This year, we had two Christmases — the big family gathering at Steve's dad's place on Christmas Day and a small family gathering of just the three (well, four) of us at home on Christmas Eve, when we opened our presents. Someone else is usually in charge of what we eat at the big feast, so even though Steve and I usually bring something to contribute, I don't really get to participate in the fun (and energy) of planning out a meal. I miss that sometimes — dreaming up side dishes to go with the ham or the turkey, mulling over cookbooks to find creative ways to do sweet potatoes or green vegetables. So this year, Steve and I began a Christmas Eve tradition of having our own private feast, just for the family. It doesn't have to be huge or perfect — just fun and delicious and maybe a little adventurous. To get in the spirit of it, I turned to one of my favorite cookbook authors, Nigella Lawson, who manages to be laid back about cooking even while she's passionate about it. For Christmas Eve, I browsed through her Feast and decided to go with sausages with onion-cider gravy and a mashed potato dish that also incorporates apples. That, and the Brussels sprouts cooked with pancetta and chestnuts. It was delicious; I nearly literally swooned when we finally sat down and started eating. For dessert, we just had a few slices of chocolate loaf cake that I'd made over the weekend (from Nigella's How to be a Domestic Goddess). I've baked several batches of it throughout the fall, and it's my biggest addiction at the moment. I cannot stop at just one slice and sometimes have eaten half a loaf in one sitting. Let's hope I don't get gestational diabetes.
If Nigella Lawson is relaxed and laid back in her attitude to cooking, my other favorite cookbook is the opposite and appeals to an entirely different (read: obsessive) side of me. It's The New Best Recipe, by the editors of Cook's Illustrated magazine. These folks will test a recipe down to its bare bones before settling on the very best combination of ingredients and cooking techniques. It's fascinating and sometimes pretty funny to read their process as they haggle over the minutae of a recipe, often making it dozens of times and having testers taste each permutation. For sweet potatoes — which is what I made for the big family gathering yesterday — it was all about whether to boil the potatoes or bake them to get the best flavor out of them, and whether to cook them whole and scrape them out of their peels once cooked or cut them up ahead of time. Their conclusion: Cut them up raw and braise them in a pot with nothing but a small amount of butter and cream, thereby letting them cook in their own juices. (I used a variation with ginger and brown sugar.) This way, they say, you get the full-bodied sweet-potato flavor without watered-down mushiness. And what do you know? They were right.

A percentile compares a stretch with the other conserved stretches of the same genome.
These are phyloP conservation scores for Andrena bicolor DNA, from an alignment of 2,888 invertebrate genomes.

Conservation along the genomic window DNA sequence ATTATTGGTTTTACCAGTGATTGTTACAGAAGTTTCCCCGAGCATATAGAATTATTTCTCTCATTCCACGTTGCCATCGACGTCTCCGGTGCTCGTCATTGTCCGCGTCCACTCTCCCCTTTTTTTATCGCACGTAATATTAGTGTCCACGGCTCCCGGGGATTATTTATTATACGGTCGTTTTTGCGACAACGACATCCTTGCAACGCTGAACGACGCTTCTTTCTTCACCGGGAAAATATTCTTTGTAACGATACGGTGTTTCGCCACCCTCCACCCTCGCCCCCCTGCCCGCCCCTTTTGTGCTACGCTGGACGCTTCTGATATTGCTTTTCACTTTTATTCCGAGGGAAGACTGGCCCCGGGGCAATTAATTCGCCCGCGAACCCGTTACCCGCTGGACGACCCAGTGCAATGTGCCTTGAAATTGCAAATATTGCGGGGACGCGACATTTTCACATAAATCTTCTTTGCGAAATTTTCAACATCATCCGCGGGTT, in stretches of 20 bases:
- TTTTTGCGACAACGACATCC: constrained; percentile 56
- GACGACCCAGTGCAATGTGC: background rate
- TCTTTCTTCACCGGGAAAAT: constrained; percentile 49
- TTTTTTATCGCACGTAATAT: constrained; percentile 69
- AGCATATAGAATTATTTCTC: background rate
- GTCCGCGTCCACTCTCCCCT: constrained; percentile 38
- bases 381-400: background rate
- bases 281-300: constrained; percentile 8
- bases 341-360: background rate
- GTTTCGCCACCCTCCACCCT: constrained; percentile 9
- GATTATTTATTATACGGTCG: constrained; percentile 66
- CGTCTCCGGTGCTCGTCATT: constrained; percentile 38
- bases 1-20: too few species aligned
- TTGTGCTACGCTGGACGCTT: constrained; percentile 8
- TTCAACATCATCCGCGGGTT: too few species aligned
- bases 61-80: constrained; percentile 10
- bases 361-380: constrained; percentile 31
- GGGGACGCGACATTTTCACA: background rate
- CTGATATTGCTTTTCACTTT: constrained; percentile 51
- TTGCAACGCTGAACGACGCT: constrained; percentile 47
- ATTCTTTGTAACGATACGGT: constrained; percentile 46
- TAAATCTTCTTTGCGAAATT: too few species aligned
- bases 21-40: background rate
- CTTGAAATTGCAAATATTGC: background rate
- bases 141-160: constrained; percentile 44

In the picture: Here's Daniel, the youngest of the 12 cousins (so far) on Steve's side of the family, with the oldest cousin, Beth, who is a junior in college and studying to be a teacher. He loved her. All the cousins but one were together yesterday, which was a rare achievement. It was a beautiful day — snowy but not too cold — and all the kids were red-faced and sweaty after coming in from ice skating on the pond outside the house. It was nice and relaxing, a very good Christmas.